Product Liability

Product liability is an area of personal injury law that focuses on dangerous and defective products. It is the area of law in which manufacturers, distributors, suppliers, retailers, and others who make products available to the public are held responsible for injuries those products cause. Although the word product has broad connotations, product liability as an area of law is traditionally limited to products in the form of tangible personal property.

There are three major types of product liability claims:

  • Manufacturing defect, which occurs in manufacturing and usually involves poor-quality materials or shoddy workmanship

  • Design defect, which occurs where the product design is inherently dangerous or useless, and fails expectations on what is a safe product, whereby its risks outweigh its benefits

  • Failure-to-warn (also known as marketing) defects, which arise in products that carry inherent non-obvious dangers which could be mitigated through adequate warnings to the user, and these dangers are present regardless of how well it is manufactured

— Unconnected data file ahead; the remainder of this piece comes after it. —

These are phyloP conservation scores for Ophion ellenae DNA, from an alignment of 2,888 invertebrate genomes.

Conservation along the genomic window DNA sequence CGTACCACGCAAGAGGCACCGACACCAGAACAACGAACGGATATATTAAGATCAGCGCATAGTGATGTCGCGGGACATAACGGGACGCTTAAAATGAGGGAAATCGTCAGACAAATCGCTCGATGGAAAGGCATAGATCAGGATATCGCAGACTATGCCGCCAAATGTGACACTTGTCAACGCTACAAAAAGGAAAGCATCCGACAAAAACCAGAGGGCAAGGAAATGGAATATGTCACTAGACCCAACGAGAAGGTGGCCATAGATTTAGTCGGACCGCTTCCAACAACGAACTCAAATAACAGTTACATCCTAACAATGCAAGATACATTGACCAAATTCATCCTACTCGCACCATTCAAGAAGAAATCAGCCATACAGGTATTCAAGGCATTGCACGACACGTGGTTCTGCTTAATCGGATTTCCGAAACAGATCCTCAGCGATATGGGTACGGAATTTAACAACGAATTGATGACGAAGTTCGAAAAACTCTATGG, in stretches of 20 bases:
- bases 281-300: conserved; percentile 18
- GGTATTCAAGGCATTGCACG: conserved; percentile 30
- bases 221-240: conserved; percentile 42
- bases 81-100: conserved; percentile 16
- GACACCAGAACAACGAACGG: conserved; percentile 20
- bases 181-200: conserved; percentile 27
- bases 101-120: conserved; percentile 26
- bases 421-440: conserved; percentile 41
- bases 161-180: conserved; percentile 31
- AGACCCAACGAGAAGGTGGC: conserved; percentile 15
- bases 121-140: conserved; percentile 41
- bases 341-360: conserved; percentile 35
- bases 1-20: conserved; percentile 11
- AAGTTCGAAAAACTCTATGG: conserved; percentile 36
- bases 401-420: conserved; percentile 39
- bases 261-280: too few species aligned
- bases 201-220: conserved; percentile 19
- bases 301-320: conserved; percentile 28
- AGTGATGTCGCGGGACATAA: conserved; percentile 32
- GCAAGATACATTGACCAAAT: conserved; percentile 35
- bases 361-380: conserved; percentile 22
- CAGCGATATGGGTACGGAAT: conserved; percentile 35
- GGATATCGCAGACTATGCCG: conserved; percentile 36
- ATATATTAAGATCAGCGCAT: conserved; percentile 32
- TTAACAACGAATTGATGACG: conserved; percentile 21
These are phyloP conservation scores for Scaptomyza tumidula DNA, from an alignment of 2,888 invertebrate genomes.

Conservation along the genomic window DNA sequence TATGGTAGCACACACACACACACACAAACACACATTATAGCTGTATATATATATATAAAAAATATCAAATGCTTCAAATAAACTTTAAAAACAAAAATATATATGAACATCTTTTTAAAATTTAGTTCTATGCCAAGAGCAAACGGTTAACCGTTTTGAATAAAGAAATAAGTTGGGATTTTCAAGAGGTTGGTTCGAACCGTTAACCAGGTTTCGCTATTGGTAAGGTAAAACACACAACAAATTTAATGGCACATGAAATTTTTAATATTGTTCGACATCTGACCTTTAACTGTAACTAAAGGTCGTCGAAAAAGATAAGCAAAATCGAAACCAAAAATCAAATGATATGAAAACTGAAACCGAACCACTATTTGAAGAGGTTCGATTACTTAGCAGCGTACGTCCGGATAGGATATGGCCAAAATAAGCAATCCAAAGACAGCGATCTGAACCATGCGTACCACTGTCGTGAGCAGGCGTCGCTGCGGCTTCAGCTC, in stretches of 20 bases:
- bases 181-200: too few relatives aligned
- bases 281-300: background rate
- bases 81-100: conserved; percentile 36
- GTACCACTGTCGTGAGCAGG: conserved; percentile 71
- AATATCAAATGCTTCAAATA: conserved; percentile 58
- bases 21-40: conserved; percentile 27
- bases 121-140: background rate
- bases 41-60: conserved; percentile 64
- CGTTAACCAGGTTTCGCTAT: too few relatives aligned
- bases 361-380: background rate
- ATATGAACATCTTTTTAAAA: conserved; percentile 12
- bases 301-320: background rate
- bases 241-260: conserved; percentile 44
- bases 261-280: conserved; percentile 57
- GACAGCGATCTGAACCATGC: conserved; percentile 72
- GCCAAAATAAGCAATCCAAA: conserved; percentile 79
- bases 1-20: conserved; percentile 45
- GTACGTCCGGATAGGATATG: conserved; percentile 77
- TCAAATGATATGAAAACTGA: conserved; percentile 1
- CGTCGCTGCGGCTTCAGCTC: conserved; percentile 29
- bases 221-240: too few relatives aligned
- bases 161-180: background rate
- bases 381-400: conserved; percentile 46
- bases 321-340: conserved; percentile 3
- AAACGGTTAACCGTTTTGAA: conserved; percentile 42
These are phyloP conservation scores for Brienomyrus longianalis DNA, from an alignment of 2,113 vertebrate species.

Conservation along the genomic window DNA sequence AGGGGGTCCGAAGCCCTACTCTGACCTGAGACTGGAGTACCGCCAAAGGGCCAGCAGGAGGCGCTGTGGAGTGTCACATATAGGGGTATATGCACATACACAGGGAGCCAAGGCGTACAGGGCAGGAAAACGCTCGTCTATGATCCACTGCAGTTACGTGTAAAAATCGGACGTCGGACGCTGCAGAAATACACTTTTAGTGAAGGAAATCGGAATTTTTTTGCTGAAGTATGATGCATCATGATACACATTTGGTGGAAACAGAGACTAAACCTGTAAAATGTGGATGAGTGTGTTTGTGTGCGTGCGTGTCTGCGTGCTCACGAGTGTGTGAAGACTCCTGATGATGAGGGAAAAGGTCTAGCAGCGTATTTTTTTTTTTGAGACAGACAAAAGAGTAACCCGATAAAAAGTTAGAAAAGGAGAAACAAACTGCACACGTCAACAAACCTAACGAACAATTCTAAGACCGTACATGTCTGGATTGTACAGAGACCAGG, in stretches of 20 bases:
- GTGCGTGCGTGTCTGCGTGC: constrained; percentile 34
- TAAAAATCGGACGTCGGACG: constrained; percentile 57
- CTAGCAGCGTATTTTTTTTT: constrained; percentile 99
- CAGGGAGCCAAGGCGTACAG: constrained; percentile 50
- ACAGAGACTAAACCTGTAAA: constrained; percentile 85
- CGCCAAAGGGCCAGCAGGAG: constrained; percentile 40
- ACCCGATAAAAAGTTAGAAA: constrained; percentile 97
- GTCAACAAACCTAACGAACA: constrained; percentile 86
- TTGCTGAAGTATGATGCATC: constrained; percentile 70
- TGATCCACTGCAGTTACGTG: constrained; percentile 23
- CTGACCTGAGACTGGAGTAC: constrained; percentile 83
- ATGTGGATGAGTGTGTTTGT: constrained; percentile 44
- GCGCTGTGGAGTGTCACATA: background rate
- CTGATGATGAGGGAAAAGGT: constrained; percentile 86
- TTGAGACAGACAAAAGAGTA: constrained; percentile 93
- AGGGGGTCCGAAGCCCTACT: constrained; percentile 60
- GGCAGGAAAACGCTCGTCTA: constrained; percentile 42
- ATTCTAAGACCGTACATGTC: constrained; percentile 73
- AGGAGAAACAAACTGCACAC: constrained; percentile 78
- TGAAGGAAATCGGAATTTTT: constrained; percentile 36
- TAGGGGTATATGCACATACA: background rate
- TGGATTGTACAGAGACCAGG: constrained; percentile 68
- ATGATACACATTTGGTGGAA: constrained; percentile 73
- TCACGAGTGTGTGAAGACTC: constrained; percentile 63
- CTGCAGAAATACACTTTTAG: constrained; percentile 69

It is not uncommon for manufacturers to produce and distribute products that cause health issues or even death for consumers. When a company fails to disclose warnings about the possible health hazards or when it tries to minimize the dangers, the public can be harmed from defective materials. Samples of such medical device and drug-related cases include:

  • Celebrex®

  • Avandia®

  • Hormone therapy

  • Birth control pills

  • Vioxx®

  • Oxycontin®

  • Botox®

  • Fosamax®

  • Dilantin®

  • IVC filters

  • Transvaginal mesh

  • Hip implants

  • Implantable defibrillators

  • Industrial-grade silicone breast implants

  • IV pumps